Sebastian Vettel, Red Bull, Interlagos, 2009

Growing chance of rain on race day

2011 Brazilian Grand Prix weatherPosted on Author Keith Collantine

A very wet qualifying session at Interlagos in 2009

This weekend’s race was originally expected to be dry. But revised forecasts indicate a chance of rain.

Heavy storms are a regular feature in the area. They are often unpredictable, but the early indication is rain could affect the final race of the season.

Wet weather has been a feature of several recent events here, including the dramatic 2008 title-decider and the rain-hit qualifying session in 2009.

The Brazilian Grand Prix is being held three weeks later than last year, but the weather is expected to follow its usual pattern.

Temperatures will be in the mid-20s in the days prior to the race, but a slight fall in temperature is expected on Sunday.

The forecast is likely to change in the run-up to Sunday so make sure to join us on F1 Fanatic live during every session for updates.

If you’re in the area and can supply any further information on the weather, please do so in the comments.

Location of Interlagos

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2011 Brazilian Grand Prix

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Image ?? Red Bull/GEPA

34 comments on “Growing chance of rain on race day”

      1. @Alain When it’s wet and safety car is in, the visibility is incredibly low still. Imagine someone spining at the end of a straight, and someone not being able to see that happen beforehand. Racing at 300 kph with so much spray is incredibly dangerous and I fully support Charlie Whiting being conservative. It’s the right thing to do.

        The deaths of Dan Wheldon and Marco Simoncelli reminded us of the dangers of motorpost and F1 shouldn’t take even bigger risks just because people can’t stand the long safety car periods.

        1. I also agree, however if the track is too wet to race on, I believe throwing the red flag out is a better idea. As great a race as Canada was, about half the laps were run under the SC!

          I understand that Charlie Whitting and the FIA want to keep the races going. They obviously want to distribute full points at the end of each event, and television stations have there schedules. There is also lighting issues at races that take place in late afternoon (something else i disagree with, start all races at 2pm local time!). But that’s another issue…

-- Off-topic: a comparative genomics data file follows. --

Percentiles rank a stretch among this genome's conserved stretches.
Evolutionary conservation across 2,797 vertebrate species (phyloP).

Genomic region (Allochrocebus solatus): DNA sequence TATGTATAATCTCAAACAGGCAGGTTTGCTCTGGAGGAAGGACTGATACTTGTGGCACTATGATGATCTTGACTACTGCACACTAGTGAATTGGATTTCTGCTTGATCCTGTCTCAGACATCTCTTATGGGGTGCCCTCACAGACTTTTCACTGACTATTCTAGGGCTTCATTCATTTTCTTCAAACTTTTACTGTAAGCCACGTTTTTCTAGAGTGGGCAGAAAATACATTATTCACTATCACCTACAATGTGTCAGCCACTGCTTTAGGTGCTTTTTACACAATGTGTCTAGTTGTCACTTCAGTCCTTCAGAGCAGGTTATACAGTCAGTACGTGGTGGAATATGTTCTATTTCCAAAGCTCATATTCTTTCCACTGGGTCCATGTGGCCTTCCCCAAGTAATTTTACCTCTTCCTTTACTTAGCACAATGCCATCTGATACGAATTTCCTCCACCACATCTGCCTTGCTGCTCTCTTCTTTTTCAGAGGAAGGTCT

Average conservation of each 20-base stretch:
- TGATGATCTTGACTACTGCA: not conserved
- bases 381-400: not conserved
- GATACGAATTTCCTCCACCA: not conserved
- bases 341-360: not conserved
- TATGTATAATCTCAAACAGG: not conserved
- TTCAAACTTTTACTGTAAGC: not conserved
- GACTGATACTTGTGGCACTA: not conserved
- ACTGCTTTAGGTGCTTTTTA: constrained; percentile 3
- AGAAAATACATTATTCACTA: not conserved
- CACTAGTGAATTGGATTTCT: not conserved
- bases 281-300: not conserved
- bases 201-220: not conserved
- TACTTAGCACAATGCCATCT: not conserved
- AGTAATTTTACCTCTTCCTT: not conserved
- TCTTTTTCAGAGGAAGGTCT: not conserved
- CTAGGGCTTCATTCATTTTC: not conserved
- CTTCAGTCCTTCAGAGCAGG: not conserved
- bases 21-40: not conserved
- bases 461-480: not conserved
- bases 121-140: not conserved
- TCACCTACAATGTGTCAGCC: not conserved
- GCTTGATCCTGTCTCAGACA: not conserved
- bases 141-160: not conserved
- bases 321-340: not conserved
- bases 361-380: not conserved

Real race fans want to see real racing, so why create a procession?

          1. What you say its true, but sometimes is too much. A good example of this is Canada, after the red flag the safety car made too many laps, we all saw that the track was in good conditions(wet but not too much) but Whiting decided to let the SC stay in the track, it was embarrasing.

            We have seen some great races with race, remember Barcelona 96 or Monaco 97. Security is very important but you have to measure what you decide, this is racing, and racing will be always dangerous. When it rains heavily(Malaysia) its good to stop the race but then, please, let the cars race!!!.

  1. I have seen several pages and according to most of them the probability of rain is around 45-65%. It should be light rain but you don’t know what to expect when the race is in Brazil. :)

    1. Usually in tropical countrys when it rains it poures, Brazil thankfully has given some of the most spetacular races in the past 10 years. The weather almost becomes the most predictable factor in São Paulo, the race… is a Thriller.

  2. Based on what I have read last couple of days about the recent deaths at Interlagos I´m a little scare of rain.

    Wouldn´t like any of the drivers getting hurt…After all in a month and a half we have had 3 deaths in motosport…

      1. Ever since Japan 2007, I’ve believed that visibility should be less of factor in deciding whether to bring out the safety car. If aquaplaning is a problem, then I can understand, but the drivers have shown before that even without much visibility, they can push to the limit.

      2. Like they say in driving school, going fast is a choice… I mean, drivers still can slow their cars down to a point they feel safe driving with low visibility, but that’s a tough call, isn’t it?

  3. I remember last year’s rain-hit qualifying session. A well-timed lap by the Hulk gave him pole. I doubt in the race, as it’s longer, the results will be so dramatically upset, but I welcome the rain.

  4. Hi, Keith! Just a information: you’re using the Paraná State radar and not São Paulo’s one… I would suggest you this one:

    Then, at the first drop-down list, select “Centro-Sul do Brasil”, “São Paulo” or “Grande São Paulo” for increasing details. At the second drop-down list, select the image type (coloured, infrared, etc).

    PS: the last forecasts suggests a chance of rain at some points of the city this Saturday (not necessarily at Interlagos) and it must rain at Interlagos during the race on Sunday.

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